The thesis of the paper holds — it is possible to execute consistent updates in a software-defined network — however it would be helpful to develop metrics for testing the latency of network update. While operations (Ops) is a proxy for computational complexity of the configuration update, it is not a strong proxy for total update latency. An OpenFlow controller can trigger the updates of many nodes in parallel, and therefore we expect the total elapsed time for a update to propagate to be a function of network size, topology, and magnitude of configuration change. We address the quantity of operations and runtime over a range of network sizes as part of our extended explorations in this project.
There are two explorations using the Kinetic framework that we have pursued outside of the reported results of the original paper.
First, we investigate the number of required update operations over a range of network sizes to examine the scalability of this framework. The original paper reports the number of update operations using a fixed number of hosts (192) and switches (48). In this analysis we repeatedly run the experiments by varying the number of switches from 6 to 96, while maintaining a constant fanout of 6 end hosts per switch (the network grows uniformly). A plot of the number of update operations versus the number of end hosts to make configuration changes is shown in Figure 1, involving end hosts only. As the size of the network grows, we find that the number of consistent network update operations scales approximately quadratically for routing applications and linearly for multicast applications. This quadratic relationship is evident of the nature of the 2-phase update; adding or removing a host may alter the routing tables for multiple switches along the relevant paths.
Using the number of update operations as a proxy for runtime, our results indicate that the consistent update overhead and runtime increase with network size, but is dependent on the network application (routing vs. multicast), and therefore the granularity of the switch forwarding rules. In this experiment, multicast forwarding rules use prefixes to denote groups of hosts, thus leading to fewer and more general forwarding rules. Routing lookup tables, on the other hand, are heavier due to increased specificity of the forwarding rules.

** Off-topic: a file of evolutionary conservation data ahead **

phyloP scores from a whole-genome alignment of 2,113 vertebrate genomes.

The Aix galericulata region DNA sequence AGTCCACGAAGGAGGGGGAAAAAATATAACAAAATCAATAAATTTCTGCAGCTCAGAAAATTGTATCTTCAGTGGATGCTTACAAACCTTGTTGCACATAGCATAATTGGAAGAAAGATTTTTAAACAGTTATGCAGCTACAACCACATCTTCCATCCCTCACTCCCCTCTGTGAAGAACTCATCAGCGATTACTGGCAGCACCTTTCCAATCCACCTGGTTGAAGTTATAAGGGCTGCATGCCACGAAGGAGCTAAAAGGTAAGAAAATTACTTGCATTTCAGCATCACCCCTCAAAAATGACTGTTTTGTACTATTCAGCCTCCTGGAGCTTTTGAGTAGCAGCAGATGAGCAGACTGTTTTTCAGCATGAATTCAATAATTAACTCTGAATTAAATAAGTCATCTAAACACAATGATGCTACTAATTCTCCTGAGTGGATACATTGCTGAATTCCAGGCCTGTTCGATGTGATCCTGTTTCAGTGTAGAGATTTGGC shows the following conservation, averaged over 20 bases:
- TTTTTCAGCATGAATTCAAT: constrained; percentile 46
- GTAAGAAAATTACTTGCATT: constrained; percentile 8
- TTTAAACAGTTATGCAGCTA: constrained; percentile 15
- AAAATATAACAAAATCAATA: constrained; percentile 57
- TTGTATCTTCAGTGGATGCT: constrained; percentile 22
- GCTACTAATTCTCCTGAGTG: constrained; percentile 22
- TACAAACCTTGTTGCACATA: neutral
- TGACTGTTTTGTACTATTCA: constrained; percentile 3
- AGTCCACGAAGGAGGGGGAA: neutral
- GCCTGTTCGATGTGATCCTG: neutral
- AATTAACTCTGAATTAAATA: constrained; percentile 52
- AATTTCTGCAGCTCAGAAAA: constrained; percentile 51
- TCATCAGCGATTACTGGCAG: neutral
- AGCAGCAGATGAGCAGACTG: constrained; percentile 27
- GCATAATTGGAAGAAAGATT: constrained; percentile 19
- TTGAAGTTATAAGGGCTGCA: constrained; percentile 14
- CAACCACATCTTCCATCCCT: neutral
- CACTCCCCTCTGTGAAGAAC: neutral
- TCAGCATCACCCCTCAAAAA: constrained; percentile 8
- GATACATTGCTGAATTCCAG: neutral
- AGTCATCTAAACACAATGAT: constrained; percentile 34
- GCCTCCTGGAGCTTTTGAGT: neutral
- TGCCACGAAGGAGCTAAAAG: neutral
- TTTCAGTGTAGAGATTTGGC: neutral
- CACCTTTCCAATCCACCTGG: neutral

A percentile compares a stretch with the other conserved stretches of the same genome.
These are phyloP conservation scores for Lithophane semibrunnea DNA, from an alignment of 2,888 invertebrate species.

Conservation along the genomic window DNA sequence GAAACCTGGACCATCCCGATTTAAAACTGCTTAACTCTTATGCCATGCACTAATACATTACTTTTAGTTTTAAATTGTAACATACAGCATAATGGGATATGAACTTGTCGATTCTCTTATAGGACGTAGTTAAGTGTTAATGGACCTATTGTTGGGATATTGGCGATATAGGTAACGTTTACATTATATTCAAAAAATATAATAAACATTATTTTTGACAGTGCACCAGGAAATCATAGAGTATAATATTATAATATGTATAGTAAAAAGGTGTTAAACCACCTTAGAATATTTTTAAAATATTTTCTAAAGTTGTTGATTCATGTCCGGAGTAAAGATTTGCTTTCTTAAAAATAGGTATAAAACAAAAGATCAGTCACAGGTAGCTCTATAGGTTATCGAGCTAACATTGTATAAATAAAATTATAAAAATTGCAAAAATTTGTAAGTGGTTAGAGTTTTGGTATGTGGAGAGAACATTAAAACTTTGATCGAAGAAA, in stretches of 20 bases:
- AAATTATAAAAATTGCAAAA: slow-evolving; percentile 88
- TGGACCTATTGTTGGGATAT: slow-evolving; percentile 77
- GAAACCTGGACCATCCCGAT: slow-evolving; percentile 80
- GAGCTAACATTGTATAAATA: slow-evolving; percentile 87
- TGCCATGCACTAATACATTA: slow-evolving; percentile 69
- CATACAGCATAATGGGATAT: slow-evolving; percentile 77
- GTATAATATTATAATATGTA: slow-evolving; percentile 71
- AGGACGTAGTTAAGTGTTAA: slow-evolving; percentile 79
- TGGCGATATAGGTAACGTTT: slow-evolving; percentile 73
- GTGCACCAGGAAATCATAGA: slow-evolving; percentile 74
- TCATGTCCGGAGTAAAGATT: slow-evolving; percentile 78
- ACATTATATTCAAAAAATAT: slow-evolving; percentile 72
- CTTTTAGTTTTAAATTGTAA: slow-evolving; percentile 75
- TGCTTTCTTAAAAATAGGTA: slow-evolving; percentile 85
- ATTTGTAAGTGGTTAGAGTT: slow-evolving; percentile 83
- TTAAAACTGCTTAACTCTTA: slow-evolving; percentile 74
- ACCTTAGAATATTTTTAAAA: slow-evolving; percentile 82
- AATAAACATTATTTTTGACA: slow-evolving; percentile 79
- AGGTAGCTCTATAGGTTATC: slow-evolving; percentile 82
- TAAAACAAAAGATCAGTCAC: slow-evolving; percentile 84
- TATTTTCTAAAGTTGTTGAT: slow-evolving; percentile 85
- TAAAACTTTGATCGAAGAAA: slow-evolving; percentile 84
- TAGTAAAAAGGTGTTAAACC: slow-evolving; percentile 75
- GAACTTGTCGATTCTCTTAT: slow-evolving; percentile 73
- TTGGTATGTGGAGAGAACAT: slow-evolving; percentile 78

We also investigate the runtime of the consistent update by logging elapsed time between the start and finish of each experiment — after initial initialization of the network in Mininet, shown in Figure 2. As discussed earlier, update operations are a proxy for update complexity, but are not indicative of the latency to complete a configuration update. The authors state in the original paper that update runtime was not measured because Mininet does not offer fidelity or resource isolation between the switches and the controller. For this exploration, we timestamp the start and end of the consistent update application to obtain an estimate of update latency.
Figure 3, the amount of operations per second, also appears to scale linearly with the number of hosts, which suggests that Mininet on a powerful instance (c1.xlarge) can support the greater load from more hosts. The fact that the number of operations scales quadratically with the number of hosts, while the number of operations per second is linear with the number of hosts, could lead to the conclusion that the time is also quadratic (shown in Figure 2).
For future work, a valuable exploration would be to investigate 2-phase update mechanisms that do not modify packet contents. The current implementation tags packets with versioning information in the VLAN tag of the Ethernet frame. However, overloading a protocol field may lead to undesirable behavior as different devices may now use this value for different functionality.
We have configured a custom Amazon Machine Instance (AMI) running Ubuntu 10.04 to closely match the original authors’ environment to avoid the dependency issues we encountered during implementation. The custom AMI is configured with the necessary libraries and packages (Boost, Nox-classic, Mininet 1.0). Running our experiment is as simple as creating a new instance using the AMI, cloning the consistent update code from our Github repository and running a simple shell script, as described in the README.
We chose to deploy a pre-configured AMI instance to facilitate rapid reproducibility of results with minimal effort for end users. Our choices were born out of much frustration encountered while configuring dependencies to create the AMI itself – others should not have to repeat this painful process.
As the results are deterministic, the size of the instance on which the AMI is installed is a factor that will affect reproducibility. Our experience indicate that larger instances (c1.medium, c1.xlarge) are best for rapidly generating all experimental results, although a local VM is possible for smaller tests.
|Ops||Max Overhead||Ops||Ops %||Max Overhead|
Please see the README in the GitHub repository.
EC2 does not allow the easy import of VMWare-created Linux images. We had an early working version of the code on a VM, but ran into difficulties getting the same software to work on EC2 due to dependency issues.
Some of the Python code spawns background processes but does not gracefully handle exceptions, which can cause foreground processes to hang indefinitely. This made it tricky for us to debug some of the code out of the box. However, we understand the intent of the code is for research purposes.
 M. Reitblatt et al, Abstractions for Network Update, ACM SIGCOMM 2012.
 Frenetic, a networking programming language. http://frenetic-lang.org/